Nature this week published two papers describing the complete sequencing of a cancer cell line (small cell lung cancer (SCLC) NCI-H209 and melanoma COLO-829) each along with a "normal" cell line from the same individual. I'll confess a certain degree of disappointment at first as these papers are not rich in the information of greatest interest to me, but they have grown on me. Plus, it's rather churlish to complain when I have nothing comparable to offer myself.Both papers have a good deal of........ Read more »

Pleasance, E., Stephens, P., O’Meara, S., McBride, D., Meynert, A., Jones, D., Lin, M., Beare, D., Lau, K., Greenman, C.... (2009) A small-cell lung cancer genome with complex signatures of tobacco exposure. Nature. DOI: 10.1038/nature08629  

Pleasance, E., Cheetham, R., Stephens, P., McBride, D., Humphray, S., Greenman, C., Varela, I., Lin, M., Ordóñez, G., Bignell, G.... (2009) A comprehensive catalogue of somatic mutations from a human cancer genome. Nature. DOI: 10.1038/nature08658  

  • December 17, 2009
  • 09:53 PM

Neti Pots for Sinus Congestion: Validated science?

by Scott in Science-Based Pharmacy

Neti pots have moved from the fringe to the mainstream over the past few years. Traditionally used to treat sinus problems, their popularity exploded in 2007 when Oprah covered them on her show. Requests flooded the pharmacy I worked at. The pharmacy’s owner ordered in a case, and they  disappeared in days. Given Oprah’s poor record at identifying credible sources of medical information, [...]... Read more »

Pynnonen, M., Mukerji, S., Kim, H., Adams, M., & Terrell, J. (2007) Nasal Saline for Chronic Sinonasal Symptoms: A Randomized Controlled Trial. Archives of Otolaryngology - Head and Neck Surgery, 133(11), 1115-1120. DOI: 10.1001/archotol.133.11.1115  

  • December 17, 2009
  • 08:30 PM

What’s More Potent, Testosterone or the Power of Belief?

by David DiSalvo in Neuronarrative

When most people think of testosterone, words like “aggression,” “dominance,” and “violence” usually come to mind. Those words are memetically linked with testosterone the way “expensive” is linked with diamonds, and most of us have adopted the linkage without thinking much about it. Collectively, we’ve adopted a “folk hypothesis” about testosterone–a generalized presupposition grounded in folk wisdom assumed to be correct........ Read more »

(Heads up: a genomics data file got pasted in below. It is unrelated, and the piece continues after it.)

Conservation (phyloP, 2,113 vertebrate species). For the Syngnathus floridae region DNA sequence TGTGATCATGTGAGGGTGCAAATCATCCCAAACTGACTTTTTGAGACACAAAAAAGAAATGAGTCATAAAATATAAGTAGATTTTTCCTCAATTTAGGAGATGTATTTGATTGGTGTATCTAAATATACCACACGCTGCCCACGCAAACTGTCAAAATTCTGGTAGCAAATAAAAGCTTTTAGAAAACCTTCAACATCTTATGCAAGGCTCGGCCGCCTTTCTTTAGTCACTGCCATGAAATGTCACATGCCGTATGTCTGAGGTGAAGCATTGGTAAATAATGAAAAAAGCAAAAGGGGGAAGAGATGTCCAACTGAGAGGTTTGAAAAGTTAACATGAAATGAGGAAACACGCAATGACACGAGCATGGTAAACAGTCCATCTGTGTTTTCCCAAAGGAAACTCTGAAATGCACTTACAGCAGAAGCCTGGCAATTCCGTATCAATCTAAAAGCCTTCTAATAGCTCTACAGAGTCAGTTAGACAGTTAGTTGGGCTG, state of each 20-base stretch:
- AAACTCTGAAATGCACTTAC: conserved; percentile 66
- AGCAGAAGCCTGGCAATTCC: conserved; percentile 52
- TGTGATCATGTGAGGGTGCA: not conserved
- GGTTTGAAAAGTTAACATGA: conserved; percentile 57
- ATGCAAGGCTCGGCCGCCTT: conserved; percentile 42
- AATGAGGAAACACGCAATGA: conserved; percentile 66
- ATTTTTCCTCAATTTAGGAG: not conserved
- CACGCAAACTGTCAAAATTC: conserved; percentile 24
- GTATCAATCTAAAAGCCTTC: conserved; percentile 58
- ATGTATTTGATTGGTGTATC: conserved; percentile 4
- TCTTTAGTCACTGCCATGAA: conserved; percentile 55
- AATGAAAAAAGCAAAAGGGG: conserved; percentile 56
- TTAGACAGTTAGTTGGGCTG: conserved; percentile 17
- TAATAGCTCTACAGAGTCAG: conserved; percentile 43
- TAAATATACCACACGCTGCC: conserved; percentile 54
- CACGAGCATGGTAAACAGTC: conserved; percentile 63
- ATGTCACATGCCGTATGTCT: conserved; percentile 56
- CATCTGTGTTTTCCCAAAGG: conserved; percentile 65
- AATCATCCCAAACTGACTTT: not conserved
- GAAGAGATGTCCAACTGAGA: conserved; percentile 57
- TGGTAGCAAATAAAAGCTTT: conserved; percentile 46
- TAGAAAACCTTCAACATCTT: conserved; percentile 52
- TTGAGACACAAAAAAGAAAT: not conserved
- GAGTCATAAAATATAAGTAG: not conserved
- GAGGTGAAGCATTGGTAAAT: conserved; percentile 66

• December 17, 2009
  • 05:46 PM

Mapping our microbes

by geekheartsscience in geek!

Researchers have successfully mapped the different microbial communities over the whole body according to research by Costello and colleagues published in Science this week.
The human body is home to trillions of bacteria, so many that in fact bacteria outnumber our own cells by 10 to 1. The human body’s microbiota (the microorganisms that live inside [...]... Read more »

Costello, E., Lauber, C., Hamady, M., Fierer, N., Gordon, J., & Knight, R. (2009) Bacterial Community Variation in Human Body Habitats Across Space and Time. Science, 326(5960), 1694-1697. DOI: 10.1126/science.1177486  

  • December 17, 2009
  • 04:54 PM

Feeling the pain of others

by Mo in Neurophilosophy

HOW do you react when you see somebody else in pain? Most of us can empathize with someone who is sick or has been injuered - we can quite easily put ourselves "in their shoes" and understand, to some extent, what they are feeling. We can share their emotional experience, because observing their pain activates regions of the brain which are involved in processing the emotional aspects of pain.
But can seeing somebody else in pain actually cause pain in the observer? People with mirror-touch syna........ Read more »

  • December 17, 2009
  • 04:48 PM

How many slices does it take to accurately judge personality and intelligence?

by Dave Munger in Cognitive Daily

Suppose your organization is interviewing candidates for an important job. Would it be better for one trusted person to have an extended interview with them, or for several people to talk to them for less time? How many people would you need to conduct the interviews? Would three be enough? Would ten be too many? If ten is good, wouldn't twenty be even better?

We've discussed thin-slicing studies before -- the idea that a few brief exposures to an individual can give just as accurate an impress........ Read more »

Borkenau, P., Mauer, N., Riemann, R., Spinath, F., & Angleitner, A. (2004) Thin Slices of Behavior as Cues of Personality and Intelligence. Journal of Personality and Social Psychology, 86(4), 599-614. DOI: 10.1037/0022-3514.86.4.599